On December 26th, just 21 days after this note appeared, the globe shook and south-east Asia stood ravaged by the tsunami that followed in the wake of a monstrously powerful earth tremor. To date close to 150,000 human deaths have resulted from the tide that battered the coastline of nations rimming the Bay of Bengal, and some even further beyond, on the African Coast off the Arabian Sea. No sooner had disaster struck, the world media has caught up with the author of the original listserv communication who had accurately, almost to the day, predicted the quake. The Indian Express, The Hindu, The Times of India, and the Midday have already run features on the professor, and Straits Times of Singapore is in press with another one.
NRIPulse got in touch with the man who saw tomorrow at his base in Mangalore, a picturesque city on the west coast of south India. Dr. Arunachalam Kumar, a senior anatomist in the city’s Kasturba Medical College, and a prolific author on natural history and wildlife biology, is pretty well known to press and public for his multifaceted persona. In India, he is known for having scientifically analyzing the biomechanics of Sachin Tendulkar’s footwork, and presenting a research paper mentioning that the star cricketer would suffer a back injury in 3 months time. Exactly 13 weeks later, after the article was published, Sachin doubled up with pain on the pitch. The back injury kept him off the game for months. When the recent fossil find of a new human species (H. florensensis) in Indonesia was reported worldwide in October last, Dr. Kumar, was in the news again – he had authored four research papers saying a new species of human would be found in Indonesia – all published five years ago! With more than 110 medical research projects to his credit, and a citation in the Limca Book of Indian records for maximum range of scientific publications – the professor’s uncanny ability to predict events, based on scientific analysis, is amazingly eerie.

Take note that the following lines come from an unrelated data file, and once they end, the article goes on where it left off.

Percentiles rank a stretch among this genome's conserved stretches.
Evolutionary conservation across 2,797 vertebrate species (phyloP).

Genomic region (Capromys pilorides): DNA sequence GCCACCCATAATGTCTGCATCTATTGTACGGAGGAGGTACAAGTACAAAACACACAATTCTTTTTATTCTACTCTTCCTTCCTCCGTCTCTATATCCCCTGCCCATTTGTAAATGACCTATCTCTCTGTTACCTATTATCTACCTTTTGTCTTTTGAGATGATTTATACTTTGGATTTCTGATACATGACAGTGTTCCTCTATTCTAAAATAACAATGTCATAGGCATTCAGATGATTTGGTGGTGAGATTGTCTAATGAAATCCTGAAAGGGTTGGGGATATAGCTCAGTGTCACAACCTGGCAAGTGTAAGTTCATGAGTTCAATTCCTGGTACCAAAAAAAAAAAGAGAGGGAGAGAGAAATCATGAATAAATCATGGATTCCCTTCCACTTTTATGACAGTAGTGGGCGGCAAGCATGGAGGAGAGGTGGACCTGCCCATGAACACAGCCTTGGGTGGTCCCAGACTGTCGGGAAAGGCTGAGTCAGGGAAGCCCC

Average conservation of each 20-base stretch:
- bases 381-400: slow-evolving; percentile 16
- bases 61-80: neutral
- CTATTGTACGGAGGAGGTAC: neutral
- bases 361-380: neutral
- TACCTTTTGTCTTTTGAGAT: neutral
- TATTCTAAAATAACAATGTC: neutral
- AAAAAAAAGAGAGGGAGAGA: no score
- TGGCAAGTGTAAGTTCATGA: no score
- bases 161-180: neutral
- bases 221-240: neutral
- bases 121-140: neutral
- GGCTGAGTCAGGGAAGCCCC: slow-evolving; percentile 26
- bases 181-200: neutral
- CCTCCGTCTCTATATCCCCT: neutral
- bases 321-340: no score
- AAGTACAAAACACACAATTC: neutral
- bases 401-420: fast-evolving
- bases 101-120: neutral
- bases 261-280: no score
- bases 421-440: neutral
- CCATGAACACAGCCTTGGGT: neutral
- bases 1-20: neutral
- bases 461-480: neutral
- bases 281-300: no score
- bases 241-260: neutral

He told NRIPulse that his records of major cetacean ‘suicides’, showed that a correlation existed between them and earthquakes, which again, his records revealed, followed soon after. Could it be that some sub-marine tectonic plate shifts or realignments could be causing alterations in the geo-magnetic fields in the oceanic floor? Many species of animals and birds, especially those endowed with strong homing or migratory instincts rely on their internal cerebral magnetic compasses to orient their travel routes and distances to the natural geomagnetic fields of the earth. Any derangement or disturbance in the magnetic fields, usually due to pressure or progressive shifts or movements in the tectonic plates that form the earth’s crust, should as corollary influence the marine mammals compass – making them disoriented to course and direction. This aberration leads to whales moving into random routes, and its consequence, fatal stranding.
Dr. Kumar adds, that biologists are well aware of the animal instinct to natural calamities; dogs, geese, deer and even elephants have been known to react to oncoming events with behavioral change and seek safety. If small animals such as birds could react with premonition of events, why should the largest of all, the whale, or the smartest of all, the dolphin, be exceptions? In fact, the professor emphasizes, they are probably the first to react, by sensing changes in magnetic fields preceding quakes, and fleeing to safer seas. A few who are probably too near the epicenter, totally lose their orientation and strand. When a large pod strands, as was the case in the Australia of 180 plus mammals, it is fairly reasonable to deduce that the tremor that will follow should be one high on the Richter scale. The Sumatran one measured nearly 9, the fourth highest recorded in a hundred years. Dr. Kumar’s theory is still in its infancy. Many years of follow up biological and seismological studies have yet to be done; but the don is certain, that his hypothesis will prove right, sooner or later. The spin offs from proof? Maybe we could issue levels of alerts in specific areas about impending quakes or tsunamis, depending on the locale and number of whales stranded.
Any scientific prediction he would like to share with readers of NRIPulse? Yes, the says the doctor. Science will discover that the Indian elephant is not a unitary species, but belongs to two separate species. Sure? Cent per cent, he says- I’ve done some morphometric work in this area, and I am positive about my postulations.